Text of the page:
Part of a series saluting artist-illustrator Mitchell Hooks.



Donovan’s Brain, by Curt Siodmak (Popular Library, 1961). This work of science-fiction first saw print in a 1943 hardcover edition from Alfred A. Knopf. It went on to be adapted into three different movies: The Lady and the Monster (1944), Donovan’s Brain (1953), and The Brain (1962). German-American novelist Siodmak penned more than a dozen books, but he was quite a bit more prolific as a screenwriter, producing the scripts for such Hollywood horror classics as The Wolf Man, Frankenstein Meets the Wolf Man, and The Beast with Five Fingers.

Saturday, March 28, 2020

Hooks Hits: Ambler Times Three

Part of a series saluting artist-illustrator Mitchell Hooks.

During the course of an interview he conducted with Mitchell Hooks in 1988, Gary Lovisi of Gryphon Books asked the artist whether he had a personal favorite among the myriad covers he’d painted.

Hooks responded: “I think rather than a single cover, there are two series: one you’ve mentioned, the Lew Archer series, because the format was so strong and they made such a nice group. But there was another series I did for Bantam of Eric Ambler books, and there were five or six of those. I think they were a little more sophisticated in concept and design. I think they would be my favorites.”

Five or six? In a search across the Web, I have so far succeeded in tracking down only three Ambler covers painted by Hooks, for paperbacks released in 1964. Enjoy them below.






Friday, March 27, 2020

Hooks Hits: “Aimée”

Part of a series saluting artist-illustrator Mitchell Hooks.



Aimée, by M.L. Law (Popular Library, 1959). Reportedly based on the life and legend of 18th-century French heiress Aimée du Buc de Rivéry, this novel was originally published in a hardcover edition in 1956, under the author’s full name, Margaret Lathrop Law. To read the back cover, simply click here.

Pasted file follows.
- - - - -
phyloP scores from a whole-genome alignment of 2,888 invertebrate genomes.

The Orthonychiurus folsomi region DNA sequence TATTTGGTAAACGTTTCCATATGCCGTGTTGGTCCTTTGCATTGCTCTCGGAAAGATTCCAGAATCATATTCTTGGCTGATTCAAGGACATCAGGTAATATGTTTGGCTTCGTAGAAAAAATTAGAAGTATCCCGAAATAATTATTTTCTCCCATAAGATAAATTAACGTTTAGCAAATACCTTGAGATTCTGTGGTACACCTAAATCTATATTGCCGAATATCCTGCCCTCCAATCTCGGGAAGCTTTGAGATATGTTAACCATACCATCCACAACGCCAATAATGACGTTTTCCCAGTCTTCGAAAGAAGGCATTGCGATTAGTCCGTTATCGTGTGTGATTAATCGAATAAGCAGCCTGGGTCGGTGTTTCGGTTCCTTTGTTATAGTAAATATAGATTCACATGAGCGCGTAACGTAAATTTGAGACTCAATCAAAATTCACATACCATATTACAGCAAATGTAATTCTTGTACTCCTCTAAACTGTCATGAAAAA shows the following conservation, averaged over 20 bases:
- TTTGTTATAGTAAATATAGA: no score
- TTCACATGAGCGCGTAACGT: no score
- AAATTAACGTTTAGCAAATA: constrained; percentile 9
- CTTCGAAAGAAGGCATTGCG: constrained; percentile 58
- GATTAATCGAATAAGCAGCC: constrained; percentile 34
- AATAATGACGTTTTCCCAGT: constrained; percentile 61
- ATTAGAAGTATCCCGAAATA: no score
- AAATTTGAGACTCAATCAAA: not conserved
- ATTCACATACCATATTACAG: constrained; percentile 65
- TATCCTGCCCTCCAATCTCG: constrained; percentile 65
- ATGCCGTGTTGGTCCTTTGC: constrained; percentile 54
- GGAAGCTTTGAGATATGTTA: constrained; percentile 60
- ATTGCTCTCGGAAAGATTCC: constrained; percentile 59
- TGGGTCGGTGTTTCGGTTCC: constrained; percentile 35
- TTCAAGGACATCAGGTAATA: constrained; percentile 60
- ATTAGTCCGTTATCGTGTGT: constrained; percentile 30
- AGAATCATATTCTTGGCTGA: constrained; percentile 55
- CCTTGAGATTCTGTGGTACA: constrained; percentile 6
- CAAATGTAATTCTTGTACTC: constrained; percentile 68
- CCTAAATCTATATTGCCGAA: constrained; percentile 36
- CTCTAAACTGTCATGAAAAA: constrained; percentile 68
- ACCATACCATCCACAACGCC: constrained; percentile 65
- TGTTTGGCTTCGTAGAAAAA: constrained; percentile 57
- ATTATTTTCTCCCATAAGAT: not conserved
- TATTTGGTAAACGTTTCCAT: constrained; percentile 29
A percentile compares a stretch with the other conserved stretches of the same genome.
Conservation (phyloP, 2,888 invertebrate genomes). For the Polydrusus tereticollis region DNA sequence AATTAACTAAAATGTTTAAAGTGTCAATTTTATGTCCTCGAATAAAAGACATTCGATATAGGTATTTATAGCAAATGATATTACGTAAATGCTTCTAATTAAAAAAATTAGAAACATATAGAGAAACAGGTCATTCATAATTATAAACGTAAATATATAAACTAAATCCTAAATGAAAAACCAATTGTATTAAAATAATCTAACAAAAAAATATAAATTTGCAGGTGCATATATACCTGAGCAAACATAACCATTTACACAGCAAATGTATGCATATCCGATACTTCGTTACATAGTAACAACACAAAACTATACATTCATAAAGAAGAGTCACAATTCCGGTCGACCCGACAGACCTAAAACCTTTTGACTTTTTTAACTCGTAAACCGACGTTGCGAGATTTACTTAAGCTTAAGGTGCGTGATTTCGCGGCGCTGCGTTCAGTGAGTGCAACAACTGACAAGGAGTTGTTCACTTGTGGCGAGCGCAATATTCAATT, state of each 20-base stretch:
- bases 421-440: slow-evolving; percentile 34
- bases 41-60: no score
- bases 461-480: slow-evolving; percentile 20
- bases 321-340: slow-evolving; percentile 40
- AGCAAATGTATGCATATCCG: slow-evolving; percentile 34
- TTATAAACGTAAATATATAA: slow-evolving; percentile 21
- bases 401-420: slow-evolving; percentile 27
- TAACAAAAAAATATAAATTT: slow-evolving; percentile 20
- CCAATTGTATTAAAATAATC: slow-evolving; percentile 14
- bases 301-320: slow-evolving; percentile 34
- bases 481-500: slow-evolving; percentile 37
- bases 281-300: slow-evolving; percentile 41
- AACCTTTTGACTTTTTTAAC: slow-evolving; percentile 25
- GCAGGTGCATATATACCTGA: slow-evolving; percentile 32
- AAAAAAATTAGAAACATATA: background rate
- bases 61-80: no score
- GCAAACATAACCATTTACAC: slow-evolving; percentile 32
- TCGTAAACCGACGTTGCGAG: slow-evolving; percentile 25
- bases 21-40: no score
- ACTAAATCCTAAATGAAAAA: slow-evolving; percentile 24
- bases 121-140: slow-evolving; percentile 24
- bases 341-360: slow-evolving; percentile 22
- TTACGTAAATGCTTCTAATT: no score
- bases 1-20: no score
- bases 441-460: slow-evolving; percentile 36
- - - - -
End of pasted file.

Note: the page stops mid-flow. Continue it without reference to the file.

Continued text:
Thursday, March 26, 2020

Hooks Hits: “Local Talent”

Part of a series saluting artist-illustrator Mitchell Hooks.



Local Talent, by William Fuller (Dell, 1960). This novel—the second of six to feature Fuller’s adventurer-cum-detective, Brad Dolan—was originally released in 1954 as Goat Island.

Hooks had previously created the cover art for another Fuller tale, a standalone titled The Pace That Kills (1956):



READ MORE:Brad Dolan #5: Miami Manhunt” (Paperback Warrior).

Wednesday, March 25, 2020

Hooks Hits: “Watch the Northwind Rise”

Part of a series saluting artist-illustrator Mitchell Hooks.



Watch the Northwind Rise, by Robert Graves (Avon, 1963). Originally published in hardcover by Creative Age Press, 1949. The UK version of this novel was titled Seven Days in Crete.

Tuesday, March 24, 2020

Hooks Hits: “Don’t Let Her Die”

Part of a series saluting artist-illustrator Mitchell Hooks.



Don’t Let Her Die, by “Tarn Scott, “ aka Walter Szot and Peter G. Tarnor (Gold Medal, 1957). Click here to enjoy the back cover. Szot and Tarnor apparently penned only two novels together, this one and Sex Marks the Spot (1960).

Monday, March 23, 2020

Hooks Hits: “Brute in Brass”

Part of a series saluting artist-illustrator Mitchell Hooks.



Brute in Brass, by Harry Whittington (Gold Medal, 1956).

Sunday, March 22, 2020

Hooks Hits: “The Pink Hotel”

Part of a series saluting artist-illustrator Mitchell Hooks.



The Pink Hotel, by Dorothy Erskine and Patrick Dennis (Crest, 1960). Originally published in hardcover by Putnam, 1957.

Saturday, March 21, 2020

Hooks Hits: “The Big Eye”

Part of a series saluting artist-illustrator Mitchell Hooks.



The Big Eye, by Max Ehrlich (Bantam, 1958). According to The Encyclopedia of Science Fiction, this “was the first release in Doubleday's SF line.” The tale “concerns an attempt by astronomers to terrify humanity into world peace by announcing that a visiting planet is due to hit Earth ...”